John Hollow, the tribunal chairman, ruled that the Royal Devon and Exeter Hospital had acted reasonably in trying to reach a compromise. It had argued that the objection to the crucifix, which Mrs Chaplin, from Kenn, near Exeter, had worn for 30 years, was based on health and safety concerns about patients grabbing the necklace, not religion.
According to the Christian Legal Centre (CLC), which strongly supports Ms. Chaplin’s case, the Tribunal held that Mrs Chaplin had not been indirectly discriminated against by the application of the uniform policy because she could not prove she was part of a group affected by the policy.
The Tribunal applied the reasoning in the previous case of Nadia Eweida v British Airways  EWCA Civ 1025. Ms Ewieda’s claim also involved her being banned from wearing a Christian cross at work, in that case at British Airways. The Court of Appeal made clear that in an indirect discrimination cases brought under Reg. 3(1) of the Employment Equality (Religion or Belief) Regulations 2003, it was necessary to show that there had to be evidence of a “group disadvantage”, i.e. that more than one person had been affected by the policy. Ms Eweida could not establish a ‘group’ and as such her case failed.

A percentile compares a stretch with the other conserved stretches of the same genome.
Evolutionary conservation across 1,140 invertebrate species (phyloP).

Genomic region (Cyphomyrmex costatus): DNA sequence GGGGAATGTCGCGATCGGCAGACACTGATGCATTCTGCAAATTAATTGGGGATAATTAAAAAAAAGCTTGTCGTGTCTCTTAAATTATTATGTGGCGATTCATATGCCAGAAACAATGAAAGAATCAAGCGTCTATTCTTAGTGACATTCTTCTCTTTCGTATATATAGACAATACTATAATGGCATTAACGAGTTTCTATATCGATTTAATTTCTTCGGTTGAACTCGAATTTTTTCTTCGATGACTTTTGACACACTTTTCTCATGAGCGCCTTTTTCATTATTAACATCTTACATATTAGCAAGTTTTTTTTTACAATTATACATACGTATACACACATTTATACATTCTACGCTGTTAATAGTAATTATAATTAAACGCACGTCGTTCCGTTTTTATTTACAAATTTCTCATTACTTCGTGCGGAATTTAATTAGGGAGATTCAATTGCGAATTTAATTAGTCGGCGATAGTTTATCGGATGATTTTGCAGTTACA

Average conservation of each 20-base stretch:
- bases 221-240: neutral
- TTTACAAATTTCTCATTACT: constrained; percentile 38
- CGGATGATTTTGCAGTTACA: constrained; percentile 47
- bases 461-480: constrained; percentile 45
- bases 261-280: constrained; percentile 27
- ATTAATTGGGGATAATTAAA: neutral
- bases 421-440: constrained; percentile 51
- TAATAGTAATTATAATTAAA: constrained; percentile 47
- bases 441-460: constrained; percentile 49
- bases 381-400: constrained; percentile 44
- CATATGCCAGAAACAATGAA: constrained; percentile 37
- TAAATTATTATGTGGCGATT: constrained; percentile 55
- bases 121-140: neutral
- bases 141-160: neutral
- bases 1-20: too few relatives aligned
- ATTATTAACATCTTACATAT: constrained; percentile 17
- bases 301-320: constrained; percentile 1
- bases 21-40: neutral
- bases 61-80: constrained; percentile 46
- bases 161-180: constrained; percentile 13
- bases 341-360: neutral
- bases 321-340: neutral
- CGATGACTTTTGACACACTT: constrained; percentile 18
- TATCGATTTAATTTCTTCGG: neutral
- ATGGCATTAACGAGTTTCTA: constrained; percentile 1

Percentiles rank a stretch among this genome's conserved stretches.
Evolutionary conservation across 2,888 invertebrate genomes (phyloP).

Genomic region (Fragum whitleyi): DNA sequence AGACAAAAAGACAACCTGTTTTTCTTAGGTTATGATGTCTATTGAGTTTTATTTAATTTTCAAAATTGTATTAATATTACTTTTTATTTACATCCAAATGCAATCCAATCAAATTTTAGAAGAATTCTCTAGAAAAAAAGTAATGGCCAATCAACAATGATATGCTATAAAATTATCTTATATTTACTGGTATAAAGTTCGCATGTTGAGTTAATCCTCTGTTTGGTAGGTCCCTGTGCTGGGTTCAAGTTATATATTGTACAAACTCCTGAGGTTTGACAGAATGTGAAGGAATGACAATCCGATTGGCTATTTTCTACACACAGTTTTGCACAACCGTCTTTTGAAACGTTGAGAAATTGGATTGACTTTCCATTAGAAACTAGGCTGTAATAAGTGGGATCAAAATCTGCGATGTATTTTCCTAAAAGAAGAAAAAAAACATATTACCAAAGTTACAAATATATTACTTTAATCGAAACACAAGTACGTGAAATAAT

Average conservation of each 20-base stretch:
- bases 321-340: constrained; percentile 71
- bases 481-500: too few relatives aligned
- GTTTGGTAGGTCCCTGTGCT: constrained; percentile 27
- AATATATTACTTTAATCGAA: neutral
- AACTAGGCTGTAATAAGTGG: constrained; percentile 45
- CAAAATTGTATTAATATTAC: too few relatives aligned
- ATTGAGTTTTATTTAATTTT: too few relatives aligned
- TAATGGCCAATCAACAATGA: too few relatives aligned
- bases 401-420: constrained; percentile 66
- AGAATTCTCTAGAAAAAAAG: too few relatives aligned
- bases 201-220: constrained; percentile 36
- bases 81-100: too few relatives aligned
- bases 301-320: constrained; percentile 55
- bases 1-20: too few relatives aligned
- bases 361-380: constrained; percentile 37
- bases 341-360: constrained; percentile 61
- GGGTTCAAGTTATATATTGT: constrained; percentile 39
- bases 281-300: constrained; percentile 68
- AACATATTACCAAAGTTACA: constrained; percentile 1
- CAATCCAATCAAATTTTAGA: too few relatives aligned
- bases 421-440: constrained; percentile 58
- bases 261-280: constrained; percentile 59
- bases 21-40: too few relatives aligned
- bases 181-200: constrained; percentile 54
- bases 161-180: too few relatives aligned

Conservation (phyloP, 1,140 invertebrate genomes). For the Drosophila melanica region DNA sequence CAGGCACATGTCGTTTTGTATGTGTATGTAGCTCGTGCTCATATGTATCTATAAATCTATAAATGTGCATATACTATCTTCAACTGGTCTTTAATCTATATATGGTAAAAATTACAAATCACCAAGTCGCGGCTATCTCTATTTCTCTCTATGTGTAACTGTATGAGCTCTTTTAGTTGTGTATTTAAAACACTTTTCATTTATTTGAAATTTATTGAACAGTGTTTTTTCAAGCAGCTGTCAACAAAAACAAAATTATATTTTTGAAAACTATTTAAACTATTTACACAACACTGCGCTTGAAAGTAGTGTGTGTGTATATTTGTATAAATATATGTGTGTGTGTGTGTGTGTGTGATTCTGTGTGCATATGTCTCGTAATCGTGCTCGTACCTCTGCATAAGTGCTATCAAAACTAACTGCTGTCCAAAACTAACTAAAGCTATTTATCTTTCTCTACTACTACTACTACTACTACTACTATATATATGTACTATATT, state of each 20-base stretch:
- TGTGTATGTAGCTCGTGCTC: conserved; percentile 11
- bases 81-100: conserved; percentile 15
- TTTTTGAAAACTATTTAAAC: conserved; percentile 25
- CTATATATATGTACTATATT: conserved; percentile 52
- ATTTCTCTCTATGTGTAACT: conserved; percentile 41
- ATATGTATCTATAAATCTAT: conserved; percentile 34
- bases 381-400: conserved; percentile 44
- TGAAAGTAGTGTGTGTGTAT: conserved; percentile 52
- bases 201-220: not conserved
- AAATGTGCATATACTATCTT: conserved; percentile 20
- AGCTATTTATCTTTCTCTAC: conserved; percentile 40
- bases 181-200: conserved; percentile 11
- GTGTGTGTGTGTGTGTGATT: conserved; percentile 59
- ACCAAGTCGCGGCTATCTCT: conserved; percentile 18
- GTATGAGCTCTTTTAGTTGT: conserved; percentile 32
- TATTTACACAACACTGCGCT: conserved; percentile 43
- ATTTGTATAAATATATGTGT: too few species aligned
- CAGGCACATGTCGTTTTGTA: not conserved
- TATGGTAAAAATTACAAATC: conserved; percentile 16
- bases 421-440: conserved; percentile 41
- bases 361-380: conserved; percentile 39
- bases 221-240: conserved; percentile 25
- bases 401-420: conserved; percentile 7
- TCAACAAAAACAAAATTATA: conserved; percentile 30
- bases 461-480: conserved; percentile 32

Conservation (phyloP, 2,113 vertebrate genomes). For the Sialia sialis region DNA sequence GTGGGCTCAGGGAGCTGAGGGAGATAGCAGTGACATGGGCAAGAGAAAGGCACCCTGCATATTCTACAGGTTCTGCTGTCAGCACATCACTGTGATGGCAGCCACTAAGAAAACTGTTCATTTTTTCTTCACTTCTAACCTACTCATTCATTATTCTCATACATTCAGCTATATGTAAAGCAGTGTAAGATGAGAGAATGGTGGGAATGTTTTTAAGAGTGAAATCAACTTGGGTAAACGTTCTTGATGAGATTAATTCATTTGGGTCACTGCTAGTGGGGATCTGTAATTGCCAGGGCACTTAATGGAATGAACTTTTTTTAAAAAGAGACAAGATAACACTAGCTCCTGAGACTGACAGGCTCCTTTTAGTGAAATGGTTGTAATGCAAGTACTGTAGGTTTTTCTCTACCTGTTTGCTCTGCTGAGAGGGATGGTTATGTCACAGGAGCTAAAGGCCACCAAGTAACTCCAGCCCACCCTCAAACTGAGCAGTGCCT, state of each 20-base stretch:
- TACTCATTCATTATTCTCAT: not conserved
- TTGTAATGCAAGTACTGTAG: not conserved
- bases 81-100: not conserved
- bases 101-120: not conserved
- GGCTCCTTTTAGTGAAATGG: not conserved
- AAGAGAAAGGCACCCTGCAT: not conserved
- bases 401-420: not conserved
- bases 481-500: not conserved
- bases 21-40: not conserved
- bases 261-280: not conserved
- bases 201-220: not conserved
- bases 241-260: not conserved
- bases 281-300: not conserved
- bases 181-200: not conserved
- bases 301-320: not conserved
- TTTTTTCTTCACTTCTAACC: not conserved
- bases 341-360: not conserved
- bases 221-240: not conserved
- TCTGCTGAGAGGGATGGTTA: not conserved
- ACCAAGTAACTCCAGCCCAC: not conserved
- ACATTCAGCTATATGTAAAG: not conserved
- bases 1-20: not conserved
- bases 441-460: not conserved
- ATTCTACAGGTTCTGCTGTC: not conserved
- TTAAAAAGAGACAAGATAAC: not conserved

The CLC claim that “the Tribunal has now decided that a group must be more than two people as well—leaving the law in a ludicrous level of uncertainty”. Ms Chaplin has already said she plans to appeal the decision.
18 January 2010
R (on the application of E) (Respondent) v (1) JFS Governing Body (2) Admissions Panel of JFS (Appellants) : R (on the application of E) (Respondent) v (1) JFS Governing Body (2) Admissions Panel of JFS (Appellants) & ORS (United Synagogue) –  UKSC 15 – Read judgment / Press summary
A school for Orthodox Jews which tested applicants for matrilineal descent was acting on the basis of ethnic origin, meaning that their admission requirement constituted direct racial discrimination.
The Court of Appeal has decided there that the appellant school’s admissions policy had directly racially discriminated against the son of the respondent father, contrary to the Race Relations Act 1976 s.1 (RRA).